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How Does One Define Gullible?

By April 17, 2011

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A recent article entitled "Converting Bigfoot: The Gullibility of the Religious" addresses all sorts of issues as to who tends to be gullible...as well as just how we define that word.

The first question asked is "Who is more gullible, a liberal Episcopalian or a conservative evangelical?"  The author suggests that the common answer is "conservative evangelical," even when "gullible" means believing in "Bigfoot, UFOs, Atlantis, astrology and psychics."  The suggestion is that evangelicals are already gullible when it comes to religion, and thus they should be gullible on all topics.

Have these people actually met a conservative evangelical?  Maybe they know different ones than I do.  I my experience, they generally have very little belief in such things, which are more commonly labeled as New Age, and New Agers are generally seen as liberals.

But there's also the question of just what does "gullible" mean?  In presuming that conservative evangelicals are gullible, one is pretty blatantly stating that their beliefs are not only wrong but foolish to believe in.  Likewise, why does believing in Atlantis or astrology or psychics indicate someone is more gullible?  It smacks of the idea that "people who disagree with me are not only wrong but foolish.  My way is the only intelligent way."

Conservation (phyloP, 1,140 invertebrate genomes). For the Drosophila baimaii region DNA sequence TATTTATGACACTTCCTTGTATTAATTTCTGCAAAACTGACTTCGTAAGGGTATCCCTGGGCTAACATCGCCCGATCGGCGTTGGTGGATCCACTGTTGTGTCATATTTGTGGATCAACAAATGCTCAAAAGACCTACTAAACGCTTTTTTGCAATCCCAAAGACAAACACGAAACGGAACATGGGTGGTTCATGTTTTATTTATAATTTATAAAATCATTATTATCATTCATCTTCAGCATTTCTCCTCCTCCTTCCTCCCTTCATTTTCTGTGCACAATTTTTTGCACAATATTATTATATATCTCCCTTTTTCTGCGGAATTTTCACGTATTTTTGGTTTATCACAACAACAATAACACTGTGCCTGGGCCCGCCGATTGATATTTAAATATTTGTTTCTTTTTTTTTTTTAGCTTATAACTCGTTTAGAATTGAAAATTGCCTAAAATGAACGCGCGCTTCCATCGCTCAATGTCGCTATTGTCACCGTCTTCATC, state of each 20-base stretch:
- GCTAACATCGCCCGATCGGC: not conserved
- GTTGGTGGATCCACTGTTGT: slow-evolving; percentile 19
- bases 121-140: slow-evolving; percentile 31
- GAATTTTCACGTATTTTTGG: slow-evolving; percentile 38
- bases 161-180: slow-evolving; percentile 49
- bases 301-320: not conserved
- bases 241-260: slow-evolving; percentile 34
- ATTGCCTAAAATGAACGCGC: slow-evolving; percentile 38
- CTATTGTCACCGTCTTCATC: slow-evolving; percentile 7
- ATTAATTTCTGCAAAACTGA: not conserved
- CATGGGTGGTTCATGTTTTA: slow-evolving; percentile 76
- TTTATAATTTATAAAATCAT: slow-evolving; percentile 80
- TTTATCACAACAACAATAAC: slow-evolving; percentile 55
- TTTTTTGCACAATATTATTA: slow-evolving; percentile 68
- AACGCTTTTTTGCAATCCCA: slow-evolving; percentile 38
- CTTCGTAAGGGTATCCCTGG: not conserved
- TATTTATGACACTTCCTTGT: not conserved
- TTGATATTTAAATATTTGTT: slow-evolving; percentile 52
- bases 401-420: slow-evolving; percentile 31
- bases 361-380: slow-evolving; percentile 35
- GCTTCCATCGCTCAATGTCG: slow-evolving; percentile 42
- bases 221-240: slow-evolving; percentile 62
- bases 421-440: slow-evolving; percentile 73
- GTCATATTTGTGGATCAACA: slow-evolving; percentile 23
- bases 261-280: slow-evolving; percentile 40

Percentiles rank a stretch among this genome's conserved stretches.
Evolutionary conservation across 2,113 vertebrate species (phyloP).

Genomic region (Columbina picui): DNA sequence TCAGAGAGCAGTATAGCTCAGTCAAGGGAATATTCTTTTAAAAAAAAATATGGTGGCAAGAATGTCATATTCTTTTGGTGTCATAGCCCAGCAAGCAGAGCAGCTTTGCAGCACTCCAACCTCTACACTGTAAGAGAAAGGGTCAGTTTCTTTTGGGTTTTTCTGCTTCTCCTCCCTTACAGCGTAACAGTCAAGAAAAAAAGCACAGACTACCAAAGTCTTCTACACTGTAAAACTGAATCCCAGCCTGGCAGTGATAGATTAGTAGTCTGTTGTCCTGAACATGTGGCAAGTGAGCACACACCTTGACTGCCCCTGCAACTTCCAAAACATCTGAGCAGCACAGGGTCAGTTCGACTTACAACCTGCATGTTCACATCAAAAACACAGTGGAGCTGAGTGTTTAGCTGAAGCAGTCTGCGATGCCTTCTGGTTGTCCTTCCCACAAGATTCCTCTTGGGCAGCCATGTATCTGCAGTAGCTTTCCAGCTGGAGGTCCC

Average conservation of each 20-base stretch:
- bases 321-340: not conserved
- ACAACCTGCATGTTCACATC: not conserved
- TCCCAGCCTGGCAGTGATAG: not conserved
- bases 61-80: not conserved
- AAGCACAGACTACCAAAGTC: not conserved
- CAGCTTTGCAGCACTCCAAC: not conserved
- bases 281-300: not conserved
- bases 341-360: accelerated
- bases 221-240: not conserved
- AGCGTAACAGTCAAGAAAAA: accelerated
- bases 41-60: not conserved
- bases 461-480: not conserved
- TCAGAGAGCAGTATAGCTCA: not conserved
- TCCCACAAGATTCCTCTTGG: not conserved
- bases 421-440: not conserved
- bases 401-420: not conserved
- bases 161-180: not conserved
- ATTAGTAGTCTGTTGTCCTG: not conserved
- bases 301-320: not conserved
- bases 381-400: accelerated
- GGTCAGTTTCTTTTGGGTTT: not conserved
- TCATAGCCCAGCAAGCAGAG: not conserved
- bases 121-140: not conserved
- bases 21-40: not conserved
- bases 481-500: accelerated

April 26, 2011 at 1:49 am
(1) larry says:

Gullible is, IMHO, Is buying the ocean front property I have for sale in Nevada. It is also the statement ” Yes I’ll respect you in the morning”, and the other big lies a man will tell a girl.

So, gullible is believing things other people tell you so they can get what they want.

April 27, 2011 at 6:00 am
(2) Borsia says:

Gullibility crosses pretty much every barrier. I’ve known atheists who believe in conspiracy theories that are easily disproved just as I know theists who refuse to see how silly things like the great flood are.
In my experience atheists are less gullible but that may be coincidence of who I know.

January 18, 2013 at 9:59 pm
(3) NealB says:

“My way is the only intelligent way.”

There are many intelligent ways, I suppose, when you put it like that. Even stupid ways would need to be counted as more-or-less intelligent, but intelligent none-the-less.

Catherine Beyer, more-or-less, could be described, none-the-less, as stupid.

She doesn’t tell us how we’d know.

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